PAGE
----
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SAMPLEX: automatic mapping of perturbed and unperturbed regions of proteins and complexes.

Krzeminski M, Loth K, Boelens R, Bonvin AM - BMC Bioinformatics (2010)

Bottom Line: Its performance is demonstrated for different applications including the prediction of disordered regions in partially unfolded proteins and of interacting regions in protein complexes.The proposed approach is suitable for partially unfolded states of proteins, local perturbations due to small ligands and protein-protein interfaces.The method is not restricted to NMR data, but is generic and can be applied to a wide variety of information.

View Article: PubMed Central - HTML - PubMed

Affiliation: Bijvoet Center for Biomolecular Research, Science Faculty, Utrecht University, 3584 CH, Utrecht, The Netherlands.

ABSTRACT

Background: The activity of proteins within the cell is characterized by their motions, flexibility, interactions or even the particularly intriguing case of partially unfolded states. In the last two cases, a part of the protein is affected either by binding or unfolding and the detection of the respective perturbed and unperturbed region(s) is a fundamental part of the structural characterization of these states. This can be achieved by comparing experimental data of the same protein in two different states (bound/unbound, folded/unfolded). For instance, measurements of chemical shift perturbations (CSPs) from NMR 1H-15N HSQC experiments gives an excellent opportunity to discriminate both moieties.

Results: We describe an innovative, automatic and unbiased method to distinguish perturbed and unperturbed regions in a protein existing in two distinct states (folded/partially unfolded, bound/unbound). The SAMPLEX program takes as input a set of data and the corresponding three-dimensional structure and returns the confidence for each residue to be in a perturbed or unperturbed state. Its performance is demonstrated for different applications including the prediction of disordered regions in partially unfolded proteins and of interacting regions in protein complexes.

Conclusions: The proposed approach is suitable for partially unfolded states of proteins, local perturbations due to small ligands and protein-protein interfaces. The method is not restricted to NMR data, but is generic and can be applied to a wide variety of information.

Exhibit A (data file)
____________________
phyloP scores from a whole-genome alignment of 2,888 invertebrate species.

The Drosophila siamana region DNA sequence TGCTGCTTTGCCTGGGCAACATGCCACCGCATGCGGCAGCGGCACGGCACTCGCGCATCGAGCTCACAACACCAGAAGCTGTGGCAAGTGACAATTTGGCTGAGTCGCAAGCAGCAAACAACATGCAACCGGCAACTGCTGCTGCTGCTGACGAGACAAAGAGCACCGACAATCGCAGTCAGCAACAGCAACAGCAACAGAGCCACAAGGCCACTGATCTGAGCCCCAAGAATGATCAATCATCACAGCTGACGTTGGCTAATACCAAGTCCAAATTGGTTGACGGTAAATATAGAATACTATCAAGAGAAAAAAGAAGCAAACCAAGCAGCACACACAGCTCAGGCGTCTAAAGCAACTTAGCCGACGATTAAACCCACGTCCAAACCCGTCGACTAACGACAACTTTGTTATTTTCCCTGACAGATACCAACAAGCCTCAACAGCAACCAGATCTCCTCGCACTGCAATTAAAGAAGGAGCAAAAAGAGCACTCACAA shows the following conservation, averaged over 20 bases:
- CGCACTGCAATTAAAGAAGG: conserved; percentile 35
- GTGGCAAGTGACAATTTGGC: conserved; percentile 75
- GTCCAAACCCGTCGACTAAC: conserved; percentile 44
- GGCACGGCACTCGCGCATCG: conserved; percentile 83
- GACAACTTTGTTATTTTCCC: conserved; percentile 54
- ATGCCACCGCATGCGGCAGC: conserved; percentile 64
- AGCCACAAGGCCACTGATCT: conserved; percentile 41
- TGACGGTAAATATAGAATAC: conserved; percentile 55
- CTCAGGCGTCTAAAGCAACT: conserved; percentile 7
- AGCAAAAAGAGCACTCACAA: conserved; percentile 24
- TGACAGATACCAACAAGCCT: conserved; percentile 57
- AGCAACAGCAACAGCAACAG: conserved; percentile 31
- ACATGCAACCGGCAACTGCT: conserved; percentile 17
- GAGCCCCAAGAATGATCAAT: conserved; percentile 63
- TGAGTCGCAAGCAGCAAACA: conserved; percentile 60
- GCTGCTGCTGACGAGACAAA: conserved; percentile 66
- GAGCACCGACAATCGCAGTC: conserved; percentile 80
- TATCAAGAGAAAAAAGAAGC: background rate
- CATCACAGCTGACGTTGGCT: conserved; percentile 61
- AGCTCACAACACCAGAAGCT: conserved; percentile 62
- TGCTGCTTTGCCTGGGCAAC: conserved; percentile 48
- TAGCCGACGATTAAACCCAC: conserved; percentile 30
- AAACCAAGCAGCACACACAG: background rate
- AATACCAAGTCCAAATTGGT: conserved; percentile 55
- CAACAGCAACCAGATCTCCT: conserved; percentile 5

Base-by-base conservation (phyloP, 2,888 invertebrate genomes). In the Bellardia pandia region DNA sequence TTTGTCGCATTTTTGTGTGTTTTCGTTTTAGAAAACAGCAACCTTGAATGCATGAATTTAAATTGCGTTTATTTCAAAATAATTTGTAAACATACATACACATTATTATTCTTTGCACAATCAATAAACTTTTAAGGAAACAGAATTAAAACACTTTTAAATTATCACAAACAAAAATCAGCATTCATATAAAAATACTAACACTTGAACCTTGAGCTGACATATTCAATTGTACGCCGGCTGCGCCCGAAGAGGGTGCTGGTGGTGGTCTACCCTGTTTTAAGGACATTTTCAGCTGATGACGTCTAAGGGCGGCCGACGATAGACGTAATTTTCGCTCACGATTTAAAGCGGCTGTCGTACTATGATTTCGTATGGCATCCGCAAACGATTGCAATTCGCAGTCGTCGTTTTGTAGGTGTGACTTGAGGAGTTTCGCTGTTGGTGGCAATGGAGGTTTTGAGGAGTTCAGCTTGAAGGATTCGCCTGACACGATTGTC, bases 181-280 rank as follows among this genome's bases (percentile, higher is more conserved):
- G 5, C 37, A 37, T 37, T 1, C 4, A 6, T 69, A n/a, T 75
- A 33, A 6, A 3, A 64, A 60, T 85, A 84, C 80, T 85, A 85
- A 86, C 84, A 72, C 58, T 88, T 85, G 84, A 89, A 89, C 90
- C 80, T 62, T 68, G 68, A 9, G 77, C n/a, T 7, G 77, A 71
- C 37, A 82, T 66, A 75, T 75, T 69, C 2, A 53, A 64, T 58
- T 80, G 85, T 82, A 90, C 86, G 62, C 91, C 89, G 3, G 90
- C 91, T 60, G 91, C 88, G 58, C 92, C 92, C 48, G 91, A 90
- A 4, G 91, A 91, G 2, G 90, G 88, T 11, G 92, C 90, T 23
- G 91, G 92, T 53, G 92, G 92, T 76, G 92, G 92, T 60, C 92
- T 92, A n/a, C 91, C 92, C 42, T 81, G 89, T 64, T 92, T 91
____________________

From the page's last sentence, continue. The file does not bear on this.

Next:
Show MeSH
Selection of perturbed regions of CI2 after complexation with BPN'. In red and purple are displayed residues selected by SAMPLEX in a non-native like environment and in an ambiguous state, respectively. Spheres represent the interface based on the criterion defined in this paper: a residue belongs to the interface if at least one atom of the backbone is at a maximum distance of 5Å of any atom of the other subunit, excluding hydrogen atoms.
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Figure 2: Selection of perturbed regions of CI2 after complexation with BPN'. In red and purple are displayed residues selected by SAMPLEX in a non-native like environment and in an ambiguous state, respectively. Spheres represent the interface based on the criterion defined in this paper: a residue belongs to the interface if at least one atom of the backbone is at a maximum distance of 5Å of any atom of the other subunit, excluding hydrogen atoms.

Mentions: For CI2, SAMPLEX estimates that residues 56-62 are perturbed and residue 63 is in an ambiguous state. The CI2/BPN' X-ray complex, solved at 1.50 Å (PDB entry 1LW6) [8], shows that residues 50 and 54 to 61 are involved in the interaction (Figure 2). Residue 50 however is only defined as interacting based on the proximity of its carbonyl oxygen to a side chain oxygen of D99 in BPN' (distance between both oxygens is 4.8 Å). This can explain why its amide group is not affected by the binding and therefore not selected by SAMPLEX.